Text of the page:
When Anita Hill accused then-Supreme Court nominee Clarence Thomas of unwanted advances and lewd comments when she worked for him, she says it changed "just about every aspect" of her life.
Thirty years after Hill delivered testimony to the Senate Judiciary Committee about Thomas, she is still a "crusader" -- not just on the topic of sexual harassment but also on the larger issue of gender violence.
"I started out with sexual harassment and I thought that was the issue that I would deal with but I started hearing from people who had told me about intimate partner violence and then there are people who wrote me, [who] spoke about their experience with sexual assault and rape," Hill told "Good Morning America" co-anchor Robin Roberts. "And what I started to understand was that there was this connection and that you couldn't really separate them, because at the heart of it was the same problem."
Hill's testimony in 1991 before a panel of 14 male senators on the Senate Judiciary Committee gripped the nation. The senator who led the hearing was President Joe Biden, who, in recent years, has publicly apologized for the treatment Hill received while publicly testifying against Thomas.
Hill told Roberts she feels that Biden's personal apology to her "wasn't enough."
"I'm not sure that he quite understood how much harm the Senate hearings and his control, or lack of control, of those hearings did to all of us," she said of Biden. "I think, unfortunately, the personal apology wasn't enough. What I really wanted was somebody who was going to commit to doing something about this massive problem of gender violence that we have in this country that's hurting everyone."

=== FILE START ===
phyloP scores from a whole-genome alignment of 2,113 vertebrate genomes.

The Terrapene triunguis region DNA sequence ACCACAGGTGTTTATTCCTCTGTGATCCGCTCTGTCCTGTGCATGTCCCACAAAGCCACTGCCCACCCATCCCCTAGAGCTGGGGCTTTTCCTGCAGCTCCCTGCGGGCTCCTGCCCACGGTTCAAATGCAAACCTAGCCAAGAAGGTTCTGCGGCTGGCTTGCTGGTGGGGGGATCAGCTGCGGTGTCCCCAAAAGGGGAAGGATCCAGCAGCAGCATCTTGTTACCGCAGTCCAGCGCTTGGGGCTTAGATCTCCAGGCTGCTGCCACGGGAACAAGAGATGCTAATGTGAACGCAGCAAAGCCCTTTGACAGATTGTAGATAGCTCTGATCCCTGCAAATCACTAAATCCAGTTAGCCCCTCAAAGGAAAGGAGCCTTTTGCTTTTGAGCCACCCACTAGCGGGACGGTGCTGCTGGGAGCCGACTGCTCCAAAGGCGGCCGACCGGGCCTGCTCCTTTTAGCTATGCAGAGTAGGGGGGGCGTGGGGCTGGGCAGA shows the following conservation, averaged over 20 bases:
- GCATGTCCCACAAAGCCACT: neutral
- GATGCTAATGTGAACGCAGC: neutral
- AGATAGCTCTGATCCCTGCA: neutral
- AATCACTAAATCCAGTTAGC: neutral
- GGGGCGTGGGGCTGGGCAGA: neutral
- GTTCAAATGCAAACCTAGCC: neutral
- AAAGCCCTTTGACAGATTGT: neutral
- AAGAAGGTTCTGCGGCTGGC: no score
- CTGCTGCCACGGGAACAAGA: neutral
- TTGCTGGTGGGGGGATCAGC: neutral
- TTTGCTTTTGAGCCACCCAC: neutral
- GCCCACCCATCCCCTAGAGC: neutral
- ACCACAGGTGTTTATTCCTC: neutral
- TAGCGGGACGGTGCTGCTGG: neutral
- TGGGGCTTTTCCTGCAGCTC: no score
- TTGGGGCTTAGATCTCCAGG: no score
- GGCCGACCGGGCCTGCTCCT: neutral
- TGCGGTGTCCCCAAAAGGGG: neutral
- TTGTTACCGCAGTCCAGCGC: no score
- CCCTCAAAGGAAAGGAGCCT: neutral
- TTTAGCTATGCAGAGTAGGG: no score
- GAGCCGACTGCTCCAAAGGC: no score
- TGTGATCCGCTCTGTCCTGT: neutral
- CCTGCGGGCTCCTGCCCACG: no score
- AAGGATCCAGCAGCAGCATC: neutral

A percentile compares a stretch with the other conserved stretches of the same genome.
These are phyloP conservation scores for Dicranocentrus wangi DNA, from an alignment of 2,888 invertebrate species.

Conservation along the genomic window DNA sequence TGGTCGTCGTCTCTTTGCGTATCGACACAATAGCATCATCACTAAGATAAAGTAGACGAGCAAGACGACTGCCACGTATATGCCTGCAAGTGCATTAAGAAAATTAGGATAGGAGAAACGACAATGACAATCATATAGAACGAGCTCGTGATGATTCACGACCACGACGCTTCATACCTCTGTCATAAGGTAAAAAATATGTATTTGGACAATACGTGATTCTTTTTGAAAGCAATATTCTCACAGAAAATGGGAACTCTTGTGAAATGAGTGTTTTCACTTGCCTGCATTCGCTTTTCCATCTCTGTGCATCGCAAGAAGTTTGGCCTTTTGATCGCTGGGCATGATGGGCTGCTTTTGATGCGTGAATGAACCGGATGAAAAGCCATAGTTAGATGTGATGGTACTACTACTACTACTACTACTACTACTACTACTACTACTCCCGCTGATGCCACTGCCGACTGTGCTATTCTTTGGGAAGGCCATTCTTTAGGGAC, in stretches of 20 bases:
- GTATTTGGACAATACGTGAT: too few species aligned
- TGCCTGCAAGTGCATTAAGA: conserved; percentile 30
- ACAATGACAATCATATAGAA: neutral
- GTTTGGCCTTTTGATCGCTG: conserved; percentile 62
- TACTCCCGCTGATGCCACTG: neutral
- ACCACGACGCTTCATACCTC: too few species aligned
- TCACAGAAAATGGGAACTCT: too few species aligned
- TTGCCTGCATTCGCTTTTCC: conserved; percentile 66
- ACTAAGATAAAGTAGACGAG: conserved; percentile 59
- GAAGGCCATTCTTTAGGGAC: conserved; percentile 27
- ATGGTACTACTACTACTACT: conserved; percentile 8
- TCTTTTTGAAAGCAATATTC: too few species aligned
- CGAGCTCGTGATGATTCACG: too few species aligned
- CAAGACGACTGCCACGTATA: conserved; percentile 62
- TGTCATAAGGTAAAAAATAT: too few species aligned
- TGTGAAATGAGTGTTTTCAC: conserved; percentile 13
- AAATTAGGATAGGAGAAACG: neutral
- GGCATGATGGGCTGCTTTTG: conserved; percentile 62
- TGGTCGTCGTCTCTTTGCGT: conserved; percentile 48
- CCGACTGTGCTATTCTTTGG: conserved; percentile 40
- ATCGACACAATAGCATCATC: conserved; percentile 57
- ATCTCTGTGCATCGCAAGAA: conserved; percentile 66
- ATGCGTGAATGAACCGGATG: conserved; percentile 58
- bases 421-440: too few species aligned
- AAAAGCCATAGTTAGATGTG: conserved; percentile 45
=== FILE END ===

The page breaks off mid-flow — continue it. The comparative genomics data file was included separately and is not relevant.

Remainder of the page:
Thomas would go on to be confirmed as a Supreme Court justice, a position he continues to hold.
Hill writes in her new book, "Believing: Our 30-Year Journey to End Gender Violence," that her testimony against Thomas not only changed her own life but sparked a national conversation on gender violence.
The conversation has been propelled over the past decades by actions like the Me Too movement, founded by Tarana Burke in 2006, and Christine Blasey Ford's testimony in 2018 against then-Supreme Court nominee Brett Kavanaugh, but much is left to be done, according to Hill.
"We can, first of all, change the narrative culturally and stop telling people, telling children, that what's happening to them is 'not so bad' because that keeps people from coming forward," said Hill, adding that more needs to be done to fix what happens once people come forward with allegations.
"I still am not at the point where I can say I advise everyone to come forward. I don't," she said. "What I advise people to do is understand the process that you're coming forward into, because we still have processes that are not necessarily meant to solve the problem of sexual harassment, or rape or sexual assault. We've got to change the processes if we in fact want people to feel confident and trust that they are going to be treated fairly when they go into them."
In the United States, 81% of women and 43% of men report experiencing some form of sexual harassment and/or assault in their lifetime, according to the National Sexual Violence Resource Center.
When it comes to domestic violence, nearly 20 people per minute are physically abused by an intimate partner, according to the National Coalition Against Domestic Violence.
Hill, whose book goes on sale Tuesday, said she still believes "change is possible" 30 years later.
"I'm believing that change is possible. I'm believing that we deserve better," she said. "We deserve better systems. We deserve better attention. We deserve leadership that will call out and acknowledge this problem for the public crisis that it is."
"I'm talking about the president, as well as the president and CEO of every company and university," Hill said. "Make that commitment to use your resources to stop this problem, and I believe that we can do it."